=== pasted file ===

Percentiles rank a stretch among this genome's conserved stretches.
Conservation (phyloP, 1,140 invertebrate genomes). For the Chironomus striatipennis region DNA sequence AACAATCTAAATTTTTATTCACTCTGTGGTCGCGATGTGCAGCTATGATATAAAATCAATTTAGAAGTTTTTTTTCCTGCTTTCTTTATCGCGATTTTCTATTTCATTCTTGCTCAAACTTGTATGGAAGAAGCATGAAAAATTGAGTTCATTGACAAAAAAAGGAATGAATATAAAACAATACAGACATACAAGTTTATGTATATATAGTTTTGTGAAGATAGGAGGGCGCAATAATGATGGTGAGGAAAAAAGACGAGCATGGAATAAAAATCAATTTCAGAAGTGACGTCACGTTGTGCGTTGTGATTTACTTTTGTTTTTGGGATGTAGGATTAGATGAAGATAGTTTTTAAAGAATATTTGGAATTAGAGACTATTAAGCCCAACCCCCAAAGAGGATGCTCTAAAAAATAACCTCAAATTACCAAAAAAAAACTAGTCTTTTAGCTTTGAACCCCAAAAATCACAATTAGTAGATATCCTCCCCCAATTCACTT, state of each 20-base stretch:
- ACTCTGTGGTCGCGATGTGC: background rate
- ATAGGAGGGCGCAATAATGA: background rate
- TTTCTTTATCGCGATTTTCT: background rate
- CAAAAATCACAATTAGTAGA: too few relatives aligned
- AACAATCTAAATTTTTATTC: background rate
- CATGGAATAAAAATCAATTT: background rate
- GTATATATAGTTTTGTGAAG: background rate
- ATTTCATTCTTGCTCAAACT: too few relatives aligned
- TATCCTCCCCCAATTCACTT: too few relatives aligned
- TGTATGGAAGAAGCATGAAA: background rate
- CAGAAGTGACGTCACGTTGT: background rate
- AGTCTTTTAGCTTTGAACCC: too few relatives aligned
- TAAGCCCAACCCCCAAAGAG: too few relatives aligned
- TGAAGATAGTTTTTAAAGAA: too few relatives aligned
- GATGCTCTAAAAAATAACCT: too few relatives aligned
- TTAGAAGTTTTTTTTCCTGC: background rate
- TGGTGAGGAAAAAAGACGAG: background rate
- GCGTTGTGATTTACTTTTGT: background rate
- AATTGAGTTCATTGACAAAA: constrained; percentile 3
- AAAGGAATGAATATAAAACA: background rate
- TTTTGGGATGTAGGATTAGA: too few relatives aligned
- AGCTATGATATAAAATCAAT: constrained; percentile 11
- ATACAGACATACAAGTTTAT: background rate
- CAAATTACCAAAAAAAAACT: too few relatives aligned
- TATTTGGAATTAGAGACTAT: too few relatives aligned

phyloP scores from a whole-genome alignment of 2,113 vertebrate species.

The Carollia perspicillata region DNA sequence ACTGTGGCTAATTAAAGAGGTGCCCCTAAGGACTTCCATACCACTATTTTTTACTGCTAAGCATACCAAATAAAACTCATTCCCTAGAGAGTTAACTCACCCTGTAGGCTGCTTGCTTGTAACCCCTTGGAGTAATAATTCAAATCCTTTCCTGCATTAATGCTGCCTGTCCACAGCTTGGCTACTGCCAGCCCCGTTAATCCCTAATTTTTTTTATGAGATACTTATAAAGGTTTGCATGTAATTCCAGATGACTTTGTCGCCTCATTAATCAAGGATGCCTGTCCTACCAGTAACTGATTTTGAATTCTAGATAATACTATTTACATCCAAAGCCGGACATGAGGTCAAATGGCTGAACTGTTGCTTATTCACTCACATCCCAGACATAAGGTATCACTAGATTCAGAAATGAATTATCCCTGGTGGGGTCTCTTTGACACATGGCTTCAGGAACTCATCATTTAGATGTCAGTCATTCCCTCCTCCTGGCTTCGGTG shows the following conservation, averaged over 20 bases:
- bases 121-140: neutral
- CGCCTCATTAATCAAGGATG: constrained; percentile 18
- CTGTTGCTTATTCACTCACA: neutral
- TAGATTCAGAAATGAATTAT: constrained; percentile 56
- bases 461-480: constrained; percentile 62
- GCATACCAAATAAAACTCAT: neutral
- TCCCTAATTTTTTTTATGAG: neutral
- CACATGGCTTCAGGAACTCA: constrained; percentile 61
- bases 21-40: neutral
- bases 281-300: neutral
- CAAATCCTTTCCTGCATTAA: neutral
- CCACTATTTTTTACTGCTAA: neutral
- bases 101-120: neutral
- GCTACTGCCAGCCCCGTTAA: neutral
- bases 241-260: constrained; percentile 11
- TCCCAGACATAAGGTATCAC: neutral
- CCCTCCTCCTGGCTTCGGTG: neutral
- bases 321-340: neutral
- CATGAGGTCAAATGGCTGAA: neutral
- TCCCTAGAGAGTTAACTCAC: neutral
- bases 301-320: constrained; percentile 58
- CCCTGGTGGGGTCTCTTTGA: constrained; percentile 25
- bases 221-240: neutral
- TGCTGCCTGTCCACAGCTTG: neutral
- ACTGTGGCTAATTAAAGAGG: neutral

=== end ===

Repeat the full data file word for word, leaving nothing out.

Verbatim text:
Percentiles rank a stretch among this genome's conserved stretches.
Conservation (phyloP, 1,140 invertebrate genomes). For the Chironomus striatipennis region DNA sequence AACAATCTAAATTTTTATTCACTCTGTGGTCGCGATGTGCAGCTATGATATAAAATCAATTTAGAAGTTTTTTTTCCTGCTTTCTTTATCGCGATTTTCTATTTCATTCTTGCTCAAACTTGTATGGAAGAAGCATGAAAAATTGAGTTCATTGACAAAAAAAGGAATGAATATAAAACAATACAGACATACAAGTTTATGTATATATAGTTTTGTGAAGATAGGAGGGCGCAATAATGATGGTGAGGAAAAAAGACGAGCATGGAATAAAAATCAATTTCAGAAGTGACGTCACGTTGTGCGTTGTGATTTACTTTTGTTTTTGGGATGTAGGATTAGATGAAGATAGTTTTTAAAGAATATTTGGAATTAGAGACTATTAAGCCCAACCCCCAAAGAGGATGCTCTAAAAAATAACCTCAAATTACCAAAAAAAAACTAGTCTTTTAGCTTTGAACCCCAAAAATCACAATTAGTAGATATCCTCCCCCAATTCACTT, state of each 20-base stretch:
- ACTCTGTGGTCGCGATGTGC: background rate
- ATAGGAGGGCGCAATAATGA: background rate
- TTTCTTTATCGCGATTTTCT: background rate
- CAAAAATCACAATTAGTAGA: too few relatives aligned
- AACAATCTAAATTTTTATTC: background rate
- CATGGAATAAAAATCAATTT: background rate
- GTATATATAGTTTTGTGAAG: background rate
- ATTTCATTCTTGCTCAAACT: too few relatives aligned
- TATCCTCCCCCAATTCACTT: too few relatives aligned
- TGTATGGAAGAAGCATGAAA: background rate
- CAGAAGTGACGTCACGTTGT: background rate
- AGTCTTTTAGCTTTGAACCC: too few relatives aligned
- TAAGCCCAACCCCCAAAGAG: too few relatives aligned
- TGAAGATAGTTTTTAAAGAA: too few relatives aligned
- GATGCTCTAAAAAATAACCT: too few relatives aligned
- TTAGAAGTTTTTTTTCCTGC: background rate
- TGGTGAGGAAAAAAGACGAG: background rate
- GCGTTGTGATTTACTTTTGT: background rate
- AATTGAGTTCATTGACAAAA: constrained; percentile 3
- AAAGGAATGAATATAAAACA: background rate
- TTTTGGGATGTAGGATTAGA: too few relatives aligned
- AGCTATGATATAAAATCAAT: constrained; percentile 11
- ATACAGACATACAAGTTTAT: background rate
- CAAATTACCAAAAAAAAACT: too few relatives aligned
- TATTTGGAATTAGAGACTAT: too few relatives aligned

phyloP scores from a whole-genome alignment of 2,113 vertebrate species.

The Carollia perspicillata region DNA sequence ACTGTGGCTAATTAAAGAGGTGCCCCTAAGGACTTCCATACCACTATTTTTTACTGCTAAGCATACCAAATAAAACTCATTCCCTAGAGAGTTAACTCACCCTGTAGGCTGCTTGCTTGTAACCCCTTGGAGTAATAATTCAAATCCTTTCCTGCATTAATGCTGCCTGTCCACAGCTTGGCTACTGCCAGCCCCGTTAATCCCTAATTTTTTTTATGAGATACTTATAAAGGTTTGCATGTAATTCCAGATGACTTTGTCGCCTCATTAATCAAGGATGCCTGTCCTACCAGTAACTGATTTTGAATTCTAGATAATACTATTTACATCCAAAGCCGGACATGAGGTCAAATGGCTGAACTGTTGCTTATTCACTCACATCCCAGACATAAGGTATCACTAGATTCAGAAATGAATTATCCCTGGTGGGGTCTCTTTGACACATGGCTTCAGGAACTCATCATTTAGATGTCAGTCATTCCCTCCTCCTGGCTTCGGTG shows the following conservation, averaged over 20 bases:
- bases 121-140: neutral
- CGCCTCATTAATCAAGGATG: constrained; percentile 18
- CTGTTGCTTATTCACTCACA: neutral
- TAGATTCAGAAATGAATTAT: constrained; percentile 56
- bases 461-480: constrained; percentile 62
- GCATACCAAATAAAACTCAT: neutral
- TCCCTAATTTTTTTTATGAG: neutral
- CACATGGCTTCAGGAACTCA: constrained; percentile 61
- bases 21-40: neutral
- bases 281-300: neutral
- CAAATCCTTTCCTGCATTAA: neutral
- CCACTATTTTTTACTGCTAA: neutral
- bases 101-120: neutral
- GCTACTGCCAGCCCCGTTAA: neutral
- bases 241-260: constrained; percentile 11
- TCCCAGACATAAGGTATCAC: neutral
- CCCTCCTCCTGGCTTCGGTG: neutral
- bases 321-340: neutral
- CATGAGGTCAAATGGCTGAA: neutral
- TCCCTAGAGAGTTAACTCAC: neutral
- bases 301-320: constrained; percentile 58
- CCCTGGTGGGGTCTCTTTGA: constrained; percentile 25
- bases 221-240: neutral
- TGCTGCCTGTCCACAGCTTG: neutral
- ACTGTGGCTAATTAAAGAGG: neutral